Successful businesses heavily rely on their ability to resist hardships and interference. There are many risks to consider, your business could experience anything from IT errors to internal damage caused by natural disasters. There is also a range of schemes you can put in place to help your business withstand disaster and ensure continuity.
Find out how to build business resilience with these top five tips.
Identify the risks.
Risk assessment is crucial to any business; it is best to eliminate the element of surprise and prepare for all possible circumstances. Once threats are identified, companies can devise strategies to avoid lasting damage and adapt processes to tackle any disaster.
- IT and server breakdown: Systems are at risk of viruses, malware, and hackers. Install security software to block unauthorized users from interfering.
- Power failure: Loss of IT consequently stops employees from working. Lack of lighting and electrical facilities pose a health and safety risk to all. Impose a work-from-home protocol allowing workflow to continue.
- Natural disaster: Flooding or wind damage following a storm can disrupt access to workspaces or the internet. Consider placing vital electrical equipment high up to avoid water damage.
- Fire: Serious consequences could result in the loss of workspaces. Fire extinguishers and blankets should be located throughout the workplace.
- Disease outbreak: Illness or injuries may force employees to work from home, which could potentially be disruptive to workflow. Increase access to sanitary cleaning products to reduce the spread and make sure training on workplace safety rules is up-to-date and in line with government guidelines. By doing this, employers demonstrate their concern for employee safety while minimizing the risk of workers’ compensation liability, breaches to employment law, and government-enforced actions.
Strengthen team communication.
Solid communication is a fundamental element of business.
Consider establishing a communication platform accessible to the entire team. Chanty and Slack are popular team communication sites available on phones, tablets, and computers. Business continuity will benefit from strengthened team communication as members will be prompted to take certain protocols far more efficiently.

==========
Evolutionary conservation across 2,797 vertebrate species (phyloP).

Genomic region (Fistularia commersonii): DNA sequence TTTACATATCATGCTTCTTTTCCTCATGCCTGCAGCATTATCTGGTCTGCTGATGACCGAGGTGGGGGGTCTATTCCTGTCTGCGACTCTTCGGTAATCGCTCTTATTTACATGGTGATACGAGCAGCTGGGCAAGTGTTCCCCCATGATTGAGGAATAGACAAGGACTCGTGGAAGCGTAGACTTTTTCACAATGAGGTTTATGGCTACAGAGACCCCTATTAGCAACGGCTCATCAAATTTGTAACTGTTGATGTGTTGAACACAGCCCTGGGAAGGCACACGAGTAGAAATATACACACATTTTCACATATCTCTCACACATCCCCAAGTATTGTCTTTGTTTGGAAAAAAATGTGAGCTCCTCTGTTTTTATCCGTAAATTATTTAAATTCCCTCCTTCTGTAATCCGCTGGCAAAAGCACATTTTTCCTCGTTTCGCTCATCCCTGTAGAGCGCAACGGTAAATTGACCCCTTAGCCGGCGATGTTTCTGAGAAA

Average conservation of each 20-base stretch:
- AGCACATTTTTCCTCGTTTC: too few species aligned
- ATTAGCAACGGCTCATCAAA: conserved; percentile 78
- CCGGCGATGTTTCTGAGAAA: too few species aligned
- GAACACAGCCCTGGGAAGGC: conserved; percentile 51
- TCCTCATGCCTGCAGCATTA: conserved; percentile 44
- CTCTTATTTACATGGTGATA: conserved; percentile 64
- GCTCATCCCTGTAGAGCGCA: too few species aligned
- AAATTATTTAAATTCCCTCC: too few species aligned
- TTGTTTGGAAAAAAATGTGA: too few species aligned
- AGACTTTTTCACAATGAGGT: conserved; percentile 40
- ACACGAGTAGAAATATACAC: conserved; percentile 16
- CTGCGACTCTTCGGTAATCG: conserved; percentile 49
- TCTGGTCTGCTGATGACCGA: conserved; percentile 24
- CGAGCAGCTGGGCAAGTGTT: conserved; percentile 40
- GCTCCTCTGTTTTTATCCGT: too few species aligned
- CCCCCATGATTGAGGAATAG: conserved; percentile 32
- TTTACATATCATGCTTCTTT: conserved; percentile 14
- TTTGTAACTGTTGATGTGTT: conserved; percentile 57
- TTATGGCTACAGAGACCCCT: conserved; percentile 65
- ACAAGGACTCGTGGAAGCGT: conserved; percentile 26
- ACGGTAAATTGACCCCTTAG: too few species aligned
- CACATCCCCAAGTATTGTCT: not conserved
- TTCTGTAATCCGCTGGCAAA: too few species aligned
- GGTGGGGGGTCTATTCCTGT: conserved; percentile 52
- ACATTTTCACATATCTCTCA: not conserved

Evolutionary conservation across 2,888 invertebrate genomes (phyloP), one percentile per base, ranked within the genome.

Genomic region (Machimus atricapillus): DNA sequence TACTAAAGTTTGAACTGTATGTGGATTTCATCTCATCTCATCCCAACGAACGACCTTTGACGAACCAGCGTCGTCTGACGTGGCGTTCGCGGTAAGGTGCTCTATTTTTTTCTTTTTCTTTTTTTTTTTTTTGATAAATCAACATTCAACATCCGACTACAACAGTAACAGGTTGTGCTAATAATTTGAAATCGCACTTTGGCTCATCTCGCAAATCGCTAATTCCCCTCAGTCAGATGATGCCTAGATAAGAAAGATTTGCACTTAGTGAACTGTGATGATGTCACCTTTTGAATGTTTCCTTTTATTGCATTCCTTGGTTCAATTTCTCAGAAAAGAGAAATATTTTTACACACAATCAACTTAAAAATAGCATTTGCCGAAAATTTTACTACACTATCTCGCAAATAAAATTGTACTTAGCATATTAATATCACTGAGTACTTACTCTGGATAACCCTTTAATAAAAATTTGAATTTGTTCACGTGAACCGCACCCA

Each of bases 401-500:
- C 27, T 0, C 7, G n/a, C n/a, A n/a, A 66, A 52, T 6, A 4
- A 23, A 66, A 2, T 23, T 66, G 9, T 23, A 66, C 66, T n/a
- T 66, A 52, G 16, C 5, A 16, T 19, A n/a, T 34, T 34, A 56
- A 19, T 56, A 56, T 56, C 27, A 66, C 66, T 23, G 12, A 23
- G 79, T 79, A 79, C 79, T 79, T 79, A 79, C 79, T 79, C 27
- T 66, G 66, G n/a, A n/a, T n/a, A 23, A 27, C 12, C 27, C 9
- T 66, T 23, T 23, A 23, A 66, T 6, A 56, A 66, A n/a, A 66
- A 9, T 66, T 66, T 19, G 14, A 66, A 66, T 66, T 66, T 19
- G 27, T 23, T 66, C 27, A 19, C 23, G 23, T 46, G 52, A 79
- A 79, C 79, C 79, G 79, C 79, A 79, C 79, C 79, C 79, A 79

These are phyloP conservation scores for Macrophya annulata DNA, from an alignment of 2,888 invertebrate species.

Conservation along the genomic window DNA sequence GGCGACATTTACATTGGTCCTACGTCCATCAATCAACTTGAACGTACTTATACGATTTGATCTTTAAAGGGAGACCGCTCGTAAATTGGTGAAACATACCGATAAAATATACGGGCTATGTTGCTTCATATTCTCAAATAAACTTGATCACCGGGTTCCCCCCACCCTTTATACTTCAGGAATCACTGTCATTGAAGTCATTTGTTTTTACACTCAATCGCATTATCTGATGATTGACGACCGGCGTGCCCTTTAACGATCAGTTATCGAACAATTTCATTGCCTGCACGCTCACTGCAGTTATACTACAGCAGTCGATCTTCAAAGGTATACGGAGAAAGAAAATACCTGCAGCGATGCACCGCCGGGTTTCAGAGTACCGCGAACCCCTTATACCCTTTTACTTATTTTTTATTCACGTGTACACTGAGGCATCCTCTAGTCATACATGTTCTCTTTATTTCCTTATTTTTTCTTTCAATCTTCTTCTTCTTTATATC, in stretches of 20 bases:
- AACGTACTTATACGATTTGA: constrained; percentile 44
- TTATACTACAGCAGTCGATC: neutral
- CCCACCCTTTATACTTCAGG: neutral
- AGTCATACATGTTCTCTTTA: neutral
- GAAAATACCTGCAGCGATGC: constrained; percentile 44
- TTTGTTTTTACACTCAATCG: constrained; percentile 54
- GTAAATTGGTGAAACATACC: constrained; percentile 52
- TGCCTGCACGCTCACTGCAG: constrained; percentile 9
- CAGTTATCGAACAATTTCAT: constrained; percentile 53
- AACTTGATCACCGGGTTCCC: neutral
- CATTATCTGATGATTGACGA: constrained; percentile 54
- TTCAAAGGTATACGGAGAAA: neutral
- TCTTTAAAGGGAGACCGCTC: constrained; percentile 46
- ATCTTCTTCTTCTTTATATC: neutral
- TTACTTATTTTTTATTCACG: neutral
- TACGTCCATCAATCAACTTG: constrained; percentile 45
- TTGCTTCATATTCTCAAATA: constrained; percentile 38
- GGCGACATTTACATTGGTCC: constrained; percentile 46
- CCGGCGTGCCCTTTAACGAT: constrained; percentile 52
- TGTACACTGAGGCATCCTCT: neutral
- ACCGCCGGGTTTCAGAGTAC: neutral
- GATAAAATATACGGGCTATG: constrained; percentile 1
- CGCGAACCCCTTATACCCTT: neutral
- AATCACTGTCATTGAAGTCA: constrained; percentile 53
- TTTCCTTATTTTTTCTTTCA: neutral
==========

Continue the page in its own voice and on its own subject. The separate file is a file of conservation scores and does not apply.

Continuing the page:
Monitor technology effectiveness.
Digital strategist, Antoine Bechara says, “Technology is constantly evolving; backing up data can significantly prepare your business for a disaster. Digital clouds effectively maintain business continuity, allowing authorized members to access vital information from an external location. Be sure to monitor your cloud storage limits to avoid data loss.”
If your business heavily relies on IT equipment, you may consider hiring reliable IT professionals to install suitable firewalls, safeguarding software, and SIEM tools. Workplace security is equally imperative, CCTV cameras and trespasser alarms will deter thieves and assist with any insurance claims.
Strategize and test business continuity plans.
Once you’ve completed a risk assessment of your business, it’s time to strategize continuity plans:
- Identify critical areas of your business — ask yourself what service you are providing.
- Determine which areas are most vulnerable to disaster.
- Identify potential losses if specific protocols go down — begin to prioritise which services are most important.
- Keep a checklist of supplies — utilise necessary equipment for those working from home.
- Plan recovery periods for each key area of your business — provide team training on safety protocols following a disaster.
- Test, test, test. Practice makes perfect; use testing opportunities to identify flaws in your plans.
Ensure businesses can operate from home.
Many of us are no stranger to working from home; following a disaster, this could be your only option to keep your business up and running. Investing in extra equipment to help your teamwork efficiently from home is a step in the right direction.
Again, communication platforms are a great way to support your team from home. Provide them with a space to gain IT support, and access work files.
Disasters can come as a surprise, so it’s always best to prepare for the worst in advance. The key to success is ensuring your team has a safe, alternative way to carry out work. Remember to perform frequent risk assessment checks and aim to identify flaws in your recovery plans.